Classical music can be for everybody. But there’s also a streak of nerdiness in some of us who love it. Our hearts warm to the idea of delving into old archives and unearthing clues about performance practice and touring life and gossip at the time the music we love was written.
The lecture-demonstration represents a marriage of these two ideas — populism and specialization — and seemed an ideal format for the violinist Peter Sheppard Skaerved’s “Paganini Project,” presented at the Library of Congress on Saturday afternoon. Sheppard Skaerved is delving into the Library’s extensive Paganini holdings, including his “Red Notebook,” in which Paganini scribbled thoughts, ideas and accounts during his tours. Sheppard Skaerved made a film about his researches this summer, and this lecture was another station in an ongoing project.
The problem with the lecture-demonstration format is that in most cases it has to be well-rehearsed, but “lecture” to many people means “off the cuff.” This had lamentable results for Sheppard Skaerved, who had a lot of great information but presented it choppily, with lacunae. He spoke rapidly, was sometimes hard to hear and wasn’t always clear; for instance, it was hard to keep track of the four fine instruments he used in the course of his talk (two Stradivarii, an Amati and a del Gesu). He had plenty of interesting slides prepared to back up his points, but it was sometimes hard to tell which point was being illustrated.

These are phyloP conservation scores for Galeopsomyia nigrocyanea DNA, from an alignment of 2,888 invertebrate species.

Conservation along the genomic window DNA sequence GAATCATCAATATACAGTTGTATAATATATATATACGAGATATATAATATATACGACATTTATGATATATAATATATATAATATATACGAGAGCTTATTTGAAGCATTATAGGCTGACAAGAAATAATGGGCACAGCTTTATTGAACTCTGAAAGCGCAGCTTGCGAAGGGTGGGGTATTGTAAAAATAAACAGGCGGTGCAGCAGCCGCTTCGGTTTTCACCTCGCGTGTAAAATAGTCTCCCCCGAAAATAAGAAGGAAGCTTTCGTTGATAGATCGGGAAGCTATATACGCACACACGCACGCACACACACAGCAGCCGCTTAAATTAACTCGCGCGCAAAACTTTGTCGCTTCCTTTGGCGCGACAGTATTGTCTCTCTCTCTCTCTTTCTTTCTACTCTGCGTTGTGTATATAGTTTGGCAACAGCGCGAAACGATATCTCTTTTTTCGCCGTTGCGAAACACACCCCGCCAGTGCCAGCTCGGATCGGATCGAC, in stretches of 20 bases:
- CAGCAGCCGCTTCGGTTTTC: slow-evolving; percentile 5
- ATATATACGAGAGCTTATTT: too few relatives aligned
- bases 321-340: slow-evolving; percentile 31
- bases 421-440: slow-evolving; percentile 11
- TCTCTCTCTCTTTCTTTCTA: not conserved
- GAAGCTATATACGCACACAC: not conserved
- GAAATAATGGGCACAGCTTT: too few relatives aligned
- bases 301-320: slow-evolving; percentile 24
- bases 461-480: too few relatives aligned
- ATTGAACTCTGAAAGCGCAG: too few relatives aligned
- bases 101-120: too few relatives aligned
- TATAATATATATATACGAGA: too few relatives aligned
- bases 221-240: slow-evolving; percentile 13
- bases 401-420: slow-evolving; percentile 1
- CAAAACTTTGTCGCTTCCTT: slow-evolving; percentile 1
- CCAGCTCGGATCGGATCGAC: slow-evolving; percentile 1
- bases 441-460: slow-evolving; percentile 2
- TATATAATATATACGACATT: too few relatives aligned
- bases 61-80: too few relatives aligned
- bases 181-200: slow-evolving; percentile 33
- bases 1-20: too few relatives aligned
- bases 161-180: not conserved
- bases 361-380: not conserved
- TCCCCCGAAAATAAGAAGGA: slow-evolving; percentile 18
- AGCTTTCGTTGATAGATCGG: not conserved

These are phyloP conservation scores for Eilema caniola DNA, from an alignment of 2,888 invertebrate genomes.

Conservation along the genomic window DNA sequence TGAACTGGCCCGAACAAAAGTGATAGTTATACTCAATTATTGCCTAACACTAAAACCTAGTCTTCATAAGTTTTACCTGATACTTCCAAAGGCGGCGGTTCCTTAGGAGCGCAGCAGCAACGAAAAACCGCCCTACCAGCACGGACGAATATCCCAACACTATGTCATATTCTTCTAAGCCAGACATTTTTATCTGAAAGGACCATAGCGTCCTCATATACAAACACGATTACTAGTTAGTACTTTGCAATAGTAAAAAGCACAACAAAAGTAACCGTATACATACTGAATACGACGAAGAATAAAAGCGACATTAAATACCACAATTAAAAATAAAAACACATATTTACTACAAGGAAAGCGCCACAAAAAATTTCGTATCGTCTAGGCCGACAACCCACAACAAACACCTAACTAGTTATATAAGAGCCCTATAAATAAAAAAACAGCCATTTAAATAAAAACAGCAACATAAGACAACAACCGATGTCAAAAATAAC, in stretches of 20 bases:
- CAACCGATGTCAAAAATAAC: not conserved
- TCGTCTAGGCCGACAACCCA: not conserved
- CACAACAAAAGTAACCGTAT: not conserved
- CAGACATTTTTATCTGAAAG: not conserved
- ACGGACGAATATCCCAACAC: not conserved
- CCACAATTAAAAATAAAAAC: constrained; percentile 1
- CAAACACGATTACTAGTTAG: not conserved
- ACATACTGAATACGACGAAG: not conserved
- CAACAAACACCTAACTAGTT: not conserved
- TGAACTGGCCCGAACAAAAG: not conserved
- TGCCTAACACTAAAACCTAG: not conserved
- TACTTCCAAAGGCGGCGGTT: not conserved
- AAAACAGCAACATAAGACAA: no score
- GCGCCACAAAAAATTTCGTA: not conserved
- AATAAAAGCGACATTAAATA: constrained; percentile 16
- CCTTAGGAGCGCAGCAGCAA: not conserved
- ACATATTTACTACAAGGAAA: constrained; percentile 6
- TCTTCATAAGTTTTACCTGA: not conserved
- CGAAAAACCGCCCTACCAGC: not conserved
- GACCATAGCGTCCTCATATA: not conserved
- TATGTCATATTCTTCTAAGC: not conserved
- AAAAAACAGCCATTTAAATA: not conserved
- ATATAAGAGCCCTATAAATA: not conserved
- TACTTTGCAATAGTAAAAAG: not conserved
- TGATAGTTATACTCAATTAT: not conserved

Sheppard Skaerved’s playing showed a similar blend of the accomplished and what one might call the rumpled. A specialist in contemporary music, he played Paganini as if it were contemporary, focusing on the dissonances and unexpected harmonies of music often played on two strings simultaneously; but while you could understand the intellectual approach behind it, some of it — particularly the two opening Caprices — just didn’t sound very good. The selections were well balanced, some of academic interest — a short Capriccio that the violinist Ole Bull once played in a Paganini costume — and some showing Paganini’s present-day influence, like an excerpt from Judith Bingham’s “The Lost Works of Paganini” or one of Paul Osterfield’s 24 Caprices from 2011: the 17th, which is played not with a bow, but with a chopstick.
The afternoon was certainly a fine representation of a work in progress: full of potential, but not yet entirely realized.